http://en.wikipedia.org/wiki/GE_Genesis
The state claims that their rationale is to purchase the cars themselves, in order to save money over leasing them from Amtrak. How does it save money to continue leasing the Genesis? Also, while this is a minor point, continuing to use the Genesis creates a weak symbol indeed for high-speed rail. Buy the Talgo locomotives and re-assign the Genesis to one of the handful of corridors in the US that would have service but for a lack of rolling stock.

Although the Acela doesn't quite measure up to European or Asian standards for "high-speed rail", a lot of its success came from its branding - of which the train design is an important part. Also, the Acela lounges created in the major cities for high-speed passengers created an image of exclusivity that attracted riders. I really hope the Midwest network can employ this strategy.
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Old Posted Jul 21, 2009, 7:08 PM
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Originally Posted by ardecila View Post
I always thought that the river route to LaCrosse was not meant as a high-speed rail line, but more as an extension of Minnesota's Red Rock Corridor concept - i.e. a commuter train (albeit a long one), operating with modest track improvements.
That route really isn't meant for high speed rail, it's used by couples and families taking minivacations away from the city where the scenery is half the incentive to take the train (maybe I'm overgeneralizing a little). Yet, that's the only route Amtrak has into MSP, so it may very well receive misguided funding as a first step towards HSR while a half dozen impact studies are conducted to determine the best alternate ROW.
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Old Posted Jul 21, 2009, 7:16 PM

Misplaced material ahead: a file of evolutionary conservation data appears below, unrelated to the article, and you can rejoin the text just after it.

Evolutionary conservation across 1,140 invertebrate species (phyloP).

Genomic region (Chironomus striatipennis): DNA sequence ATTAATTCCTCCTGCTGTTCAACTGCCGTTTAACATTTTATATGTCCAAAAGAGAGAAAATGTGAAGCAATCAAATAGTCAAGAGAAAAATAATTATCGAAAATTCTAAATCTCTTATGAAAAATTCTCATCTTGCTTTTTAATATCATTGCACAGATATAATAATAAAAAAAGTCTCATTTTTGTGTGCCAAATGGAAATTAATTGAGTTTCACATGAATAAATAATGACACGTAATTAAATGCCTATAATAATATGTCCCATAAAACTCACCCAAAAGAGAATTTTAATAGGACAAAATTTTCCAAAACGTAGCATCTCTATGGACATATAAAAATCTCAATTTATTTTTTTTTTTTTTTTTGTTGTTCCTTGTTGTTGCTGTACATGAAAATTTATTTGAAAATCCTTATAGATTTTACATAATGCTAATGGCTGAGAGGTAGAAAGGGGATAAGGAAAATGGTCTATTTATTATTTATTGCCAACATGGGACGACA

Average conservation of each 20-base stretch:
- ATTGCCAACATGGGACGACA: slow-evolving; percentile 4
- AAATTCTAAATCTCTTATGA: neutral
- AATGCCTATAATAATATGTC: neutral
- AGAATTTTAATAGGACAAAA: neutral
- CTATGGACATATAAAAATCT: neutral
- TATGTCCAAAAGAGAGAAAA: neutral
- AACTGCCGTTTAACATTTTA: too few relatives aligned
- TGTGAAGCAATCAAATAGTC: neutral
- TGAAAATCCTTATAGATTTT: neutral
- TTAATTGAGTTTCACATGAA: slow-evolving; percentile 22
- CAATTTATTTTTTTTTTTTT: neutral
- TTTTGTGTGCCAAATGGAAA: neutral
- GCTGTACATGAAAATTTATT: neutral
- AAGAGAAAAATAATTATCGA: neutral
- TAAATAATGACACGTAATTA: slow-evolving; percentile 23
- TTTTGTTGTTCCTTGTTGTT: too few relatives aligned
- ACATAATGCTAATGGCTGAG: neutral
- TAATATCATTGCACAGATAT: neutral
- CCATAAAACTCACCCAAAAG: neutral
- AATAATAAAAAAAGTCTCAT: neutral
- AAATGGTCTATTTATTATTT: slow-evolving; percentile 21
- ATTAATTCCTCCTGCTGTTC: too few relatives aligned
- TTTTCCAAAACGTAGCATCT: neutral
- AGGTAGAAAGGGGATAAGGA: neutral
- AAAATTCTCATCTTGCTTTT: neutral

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For the Chicago-Milwaukee (Hiawatha) line, I have seen numbers as high as $1 billion to upgrade the line to 110 mph HSR. To me, that's ridiculous when considering the the improvement will be a whopping 23 minutes.

If the line were 220 mph, it would make more sense. What's the ridership in Glenview? I'd consider dropping the Glenview and Sturtevant stop if it isn't substantial.

Last edited by ChicagoChicago; Jul 21, 2009 at 7:30 PM.
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Old Posted Jul 21, 2009, 7:21 PM
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Also, while this is a minor point, continuing to use the Genesis creates a weak symbol indeed for high-speed rail. Buy the Talgo locomotives and re-assign the Genesis to one of the handful of corridors in the US that would have service but for a lack of rolling stock.
I would agree if other States bought Talgo equipment and wanted Talgo diesel locomotives. I don't think it is cost effective to own the only two (or four) Talgo diesel locomotives in the States.
You also must be able to meet EPA Tier 4 standards for all new diesel locomotives after 2011. I'm not sure a Tier 4 diesel could fit into the Talgo diesel locomotive shell? Only one European DMU vendor (Stadler Rail) has committed to meeting EPA Tier 4 standards. I think it is wiser to wait and order diesel locomotives later. Who knows, Wisconsin may decide to upgrade the corridor to electrification sooner rather than later?
As long as Wisconsin and Illinois plan on a top speed of 110 mph for the near future, the Genesis locomotives can achieve that.

I wonder if the Governor has looked at "Livery" colors yet, to distinguish these trains from other Amtrak trains? The Cascades trains have their own livery.



Height
P-42= 14'8"
F-40= 15'8"
F-59= 15'8"
Talgo Series= 13'2"

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Old Posted Jul 21, 2009, 7:28 PM